When I began my writing and recovery, I wanted to do these things. The challenge was invigorating. I wanted to get back up. I wanted to push ahead. I wanted to get into the game.

When my son Shane died, I didn't want to get up.

I didn't want the challenge. It wasn't invigorating. I didn't want the loss, and I didn't want to heal from my grief.

One day in those painful, awful, early years of grief, a friend stopped by the house. I had known him for a long time. He had suffered a permanent loss,too-- the use of his leg muscles from a form of polio he had suffered during his teenage years.

People hadn't known what to do with me back then. They had watched me flounder in my grief. They had tried to be compassionate, and that was good. But right now compassion wasn't exactly what I needed to hear.

"You've got to get up," my friend said in a loud voice. "You've got to get back up on your feet again. Stand up to life."

Sometimes life's problems and challenges are invigorating. Sometimes they're not. But no matter what we get hit with, we need to get up again.

Let yourself grieve. Let yourself become enraged over your losses, if you must. Then, whether you want the loss or not, get back up again. You don't have to want to, you don't even have to believe you can. Sometimes all we need to do is be open to wanting to and then believe we can.

God, help me believe in life.


Actions Speak Louder than Words
Aligning Actions and Words by Madisyn Taylor

Words carry a lot of weight in this world, but it is through our actions that we bring things into being.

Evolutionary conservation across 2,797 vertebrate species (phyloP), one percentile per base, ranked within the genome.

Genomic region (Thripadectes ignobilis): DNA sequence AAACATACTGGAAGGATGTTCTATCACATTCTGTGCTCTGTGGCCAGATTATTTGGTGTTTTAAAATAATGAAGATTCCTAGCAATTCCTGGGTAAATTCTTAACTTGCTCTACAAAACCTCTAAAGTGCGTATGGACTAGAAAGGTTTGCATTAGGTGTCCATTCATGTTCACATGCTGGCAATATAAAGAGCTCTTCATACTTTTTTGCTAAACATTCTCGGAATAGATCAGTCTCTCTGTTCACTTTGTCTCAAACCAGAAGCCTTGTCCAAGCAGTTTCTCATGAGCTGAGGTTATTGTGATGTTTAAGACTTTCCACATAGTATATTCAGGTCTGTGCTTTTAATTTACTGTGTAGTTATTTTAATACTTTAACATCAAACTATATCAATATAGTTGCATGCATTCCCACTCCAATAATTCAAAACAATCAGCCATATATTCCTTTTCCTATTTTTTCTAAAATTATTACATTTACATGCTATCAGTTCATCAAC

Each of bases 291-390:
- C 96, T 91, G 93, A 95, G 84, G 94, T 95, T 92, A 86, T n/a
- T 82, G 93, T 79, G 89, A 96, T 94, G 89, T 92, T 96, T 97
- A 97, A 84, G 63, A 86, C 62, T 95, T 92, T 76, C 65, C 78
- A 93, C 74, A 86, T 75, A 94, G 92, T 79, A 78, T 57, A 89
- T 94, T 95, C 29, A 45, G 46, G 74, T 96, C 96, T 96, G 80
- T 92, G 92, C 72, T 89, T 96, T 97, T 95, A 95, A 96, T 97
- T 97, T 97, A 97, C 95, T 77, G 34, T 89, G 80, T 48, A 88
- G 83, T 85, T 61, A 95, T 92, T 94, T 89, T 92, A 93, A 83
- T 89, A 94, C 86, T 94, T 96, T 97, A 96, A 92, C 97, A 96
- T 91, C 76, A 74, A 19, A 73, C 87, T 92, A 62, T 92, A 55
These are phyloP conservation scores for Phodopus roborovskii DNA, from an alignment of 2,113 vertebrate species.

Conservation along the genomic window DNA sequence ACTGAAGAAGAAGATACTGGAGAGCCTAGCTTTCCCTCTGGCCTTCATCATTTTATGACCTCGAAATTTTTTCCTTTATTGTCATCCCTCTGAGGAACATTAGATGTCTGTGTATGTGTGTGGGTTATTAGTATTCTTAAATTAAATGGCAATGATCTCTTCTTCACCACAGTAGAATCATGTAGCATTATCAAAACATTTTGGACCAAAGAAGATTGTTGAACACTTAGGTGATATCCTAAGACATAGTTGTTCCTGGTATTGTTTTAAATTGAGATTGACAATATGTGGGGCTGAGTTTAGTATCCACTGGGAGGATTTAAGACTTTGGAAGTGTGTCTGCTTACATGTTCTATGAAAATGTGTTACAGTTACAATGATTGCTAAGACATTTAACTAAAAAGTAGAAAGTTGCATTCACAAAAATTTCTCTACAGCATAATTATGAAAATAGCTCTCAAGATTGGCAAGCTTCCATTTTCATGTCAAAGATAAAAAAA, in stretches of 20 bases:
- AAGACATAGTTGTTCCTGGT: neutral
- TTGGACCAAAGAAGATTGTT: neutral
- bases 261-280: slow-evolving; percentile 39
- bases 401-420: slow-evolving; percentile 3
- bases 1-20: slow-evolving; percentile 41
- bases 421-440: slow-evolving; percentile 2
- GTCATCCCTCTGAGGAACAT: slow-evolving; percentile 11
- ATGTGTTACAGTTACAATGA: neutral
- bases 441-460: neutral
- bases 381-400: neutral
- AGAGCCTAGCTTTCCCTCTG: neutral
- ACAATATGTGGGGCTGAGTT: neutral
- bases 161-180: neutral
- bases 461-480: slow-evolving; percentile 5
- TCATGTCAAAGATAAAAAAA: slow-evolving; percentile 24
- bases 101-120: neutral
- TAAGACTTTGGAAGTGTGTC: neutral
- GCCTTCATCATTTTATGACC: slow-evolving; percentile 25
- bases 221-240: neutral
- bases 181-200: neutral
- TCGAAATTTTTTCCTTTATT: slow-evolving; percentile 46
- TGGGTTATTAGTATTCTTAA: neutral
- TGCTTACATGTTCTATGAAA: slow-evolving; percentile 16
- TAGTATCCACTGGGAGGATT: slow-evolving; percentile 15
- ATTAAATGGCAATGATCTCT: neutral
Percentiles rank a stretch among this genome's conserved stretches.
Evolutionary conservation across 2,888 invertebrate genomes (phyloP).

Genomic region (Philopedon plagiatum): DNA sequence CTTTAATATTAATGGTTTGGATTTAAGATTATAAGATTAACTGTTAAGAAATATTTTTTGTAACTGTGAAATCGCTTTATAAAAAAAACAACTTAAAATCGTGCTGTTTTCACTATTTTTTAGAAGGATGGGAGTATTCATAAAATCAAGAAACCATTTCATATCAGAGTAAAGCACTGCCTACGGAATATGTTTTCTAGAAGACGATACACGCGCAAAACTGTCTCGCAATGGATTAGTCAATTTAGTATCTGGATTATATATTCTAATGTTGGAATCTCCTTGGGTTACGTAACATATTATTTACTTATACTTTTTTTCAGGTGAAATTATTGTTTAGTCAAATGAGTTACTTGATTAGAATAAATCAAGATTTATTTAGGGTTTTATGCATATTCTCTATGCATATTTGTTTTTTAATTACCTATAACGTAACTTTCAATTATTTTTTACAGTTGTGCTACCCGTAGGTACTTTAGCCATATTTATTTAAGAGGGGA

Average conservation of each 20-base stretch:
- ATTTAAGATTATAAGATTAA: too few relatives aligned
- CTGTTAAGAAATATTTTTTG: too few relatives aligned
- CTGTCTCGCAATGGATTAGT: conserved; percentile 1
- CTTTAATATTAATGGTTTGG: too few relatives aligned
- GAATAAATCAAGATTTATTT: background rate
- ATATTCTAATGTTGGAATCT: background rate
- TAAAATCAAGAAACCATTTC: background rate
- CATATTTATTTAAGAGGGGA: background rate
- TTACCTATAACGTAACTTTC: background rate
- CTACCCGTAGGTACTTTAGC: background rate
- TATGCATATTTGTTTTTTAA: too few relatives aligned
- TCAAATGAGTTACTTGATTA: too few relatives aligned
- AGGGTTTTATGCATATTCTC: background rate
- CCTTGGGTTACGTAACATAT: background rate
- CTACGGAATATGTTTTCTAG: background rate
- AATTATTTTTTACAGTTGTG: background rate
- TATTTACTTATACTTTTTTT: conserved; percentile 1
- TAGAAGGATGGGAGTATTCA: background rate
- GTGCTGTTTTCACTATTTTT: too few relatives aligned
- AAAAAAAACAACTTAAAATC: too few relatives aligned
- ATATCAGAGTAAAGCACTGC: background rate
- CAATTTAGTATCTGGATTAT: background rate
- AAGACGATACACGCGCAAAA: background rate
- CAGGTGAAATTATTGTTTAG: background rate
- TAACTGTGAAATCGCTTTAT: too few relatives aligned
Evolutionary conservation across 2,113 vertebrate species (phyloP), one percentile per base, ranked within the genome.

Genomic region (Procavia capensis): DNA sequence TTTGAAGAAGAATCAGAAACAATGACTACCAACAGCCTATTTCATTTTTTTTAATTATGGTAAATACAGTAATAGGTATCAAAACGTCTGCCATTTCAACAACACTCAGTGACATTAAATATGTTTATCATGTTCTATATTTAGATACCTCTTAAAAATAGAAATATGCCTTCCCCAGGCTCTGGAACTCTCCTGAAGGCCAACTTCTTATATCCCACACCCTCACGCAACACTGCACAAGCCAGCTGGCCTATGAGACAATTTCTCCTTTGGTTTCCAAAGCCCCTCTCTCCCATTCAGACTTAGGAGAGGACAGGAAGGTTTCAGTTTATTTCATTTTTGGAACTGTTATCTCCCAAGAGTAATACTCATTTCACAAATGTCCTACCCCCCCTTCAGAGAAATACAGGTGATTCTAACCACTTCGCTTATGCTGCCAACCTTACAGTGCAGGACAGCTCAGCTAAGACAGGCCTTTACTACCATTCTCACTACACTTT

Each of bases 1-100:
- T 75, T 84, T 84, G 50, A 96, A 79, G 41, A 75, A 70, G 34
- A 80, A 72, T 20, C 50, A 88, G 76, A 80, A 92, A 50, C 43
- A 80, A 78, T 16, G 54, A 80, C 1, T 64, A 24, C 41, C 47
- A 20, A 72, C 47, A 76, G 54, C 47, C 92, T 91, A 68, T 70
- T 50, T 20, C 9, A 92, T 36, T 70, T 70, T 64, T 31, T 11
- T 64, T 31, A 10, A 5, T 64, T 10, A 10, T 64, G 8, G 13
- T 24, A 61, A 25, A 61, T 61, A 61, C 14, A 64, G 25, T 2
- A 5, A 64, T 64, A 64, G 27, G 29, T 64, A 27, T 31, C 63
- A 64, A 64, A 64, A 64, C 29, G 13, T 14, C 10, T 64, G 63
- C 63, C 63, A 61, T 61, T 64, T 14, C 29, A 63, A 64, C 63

Words carry a lot of weight in this world, from how we say them to what we say with them, but it is through our actions that we bring things into being. This is what we mean when we say to one another that actions speak louder than words. In many cases, what we say doesn’t necessarily line up with what we are doing, and it is here that it becomes clear that it’s easier to talk about doing something than it is to actually do something. At the same time, it’s easy to keep doing something that we don’t necessarily acknowledge ourselves doing verbally. It’s good for all of us to take a look every once and a while to make sure there is alignment between what we say and what we do.

For example, it’s easy to talk about our dreams, but it takes a lot more energy to take the many small steps that lead to bringing our dreams into reality. If all we ever do is talk about it, we begin to lose faith in ourselves because nothing changes on the external level. In this way, being all talk and no action is actually a form of self-sabotage. It’s also useful to examine our actions to see if, through them, we are following through on our words. For example, in expressing concern about the environment, we can look to make sure that we are taking the simple steps we can take to put that concern into action.

It’s always helpful to observe what we talk about and who we say we are, and then to observe what we actually do in the world. Sometimes we realize our actions haven’t caught up with what we are saying, and at other times we see that we might change our words in a way that it will more adequately reflect what we do in the world. Either way, the more we align our words and our deeds, the clearer we are in expressing our truth in the world, and the more powerful we are in bringing it into reality. Published with permission from Daily OM


A Day At A Time

Reflection For The Day

There are no boundaries to meditation. It has neither width, depth nor height, which means that it can always be further developed without limitation of any sort. Meditation is an individual matter; few of us meditate in the same way, and in that sense, it is truly a personal adventure. For all of us who practice meditation seriously, however, the purpose is the same; to improve our conscious contact with God. Despite its lack of specific dimensions and despite its intangibility, meditation is, in reality, the most intensely practical thing that e can do. One of its first rewards, for example, is emotional balance. What could be more practical than that? Am I broadening and deepening the channel between myself and God?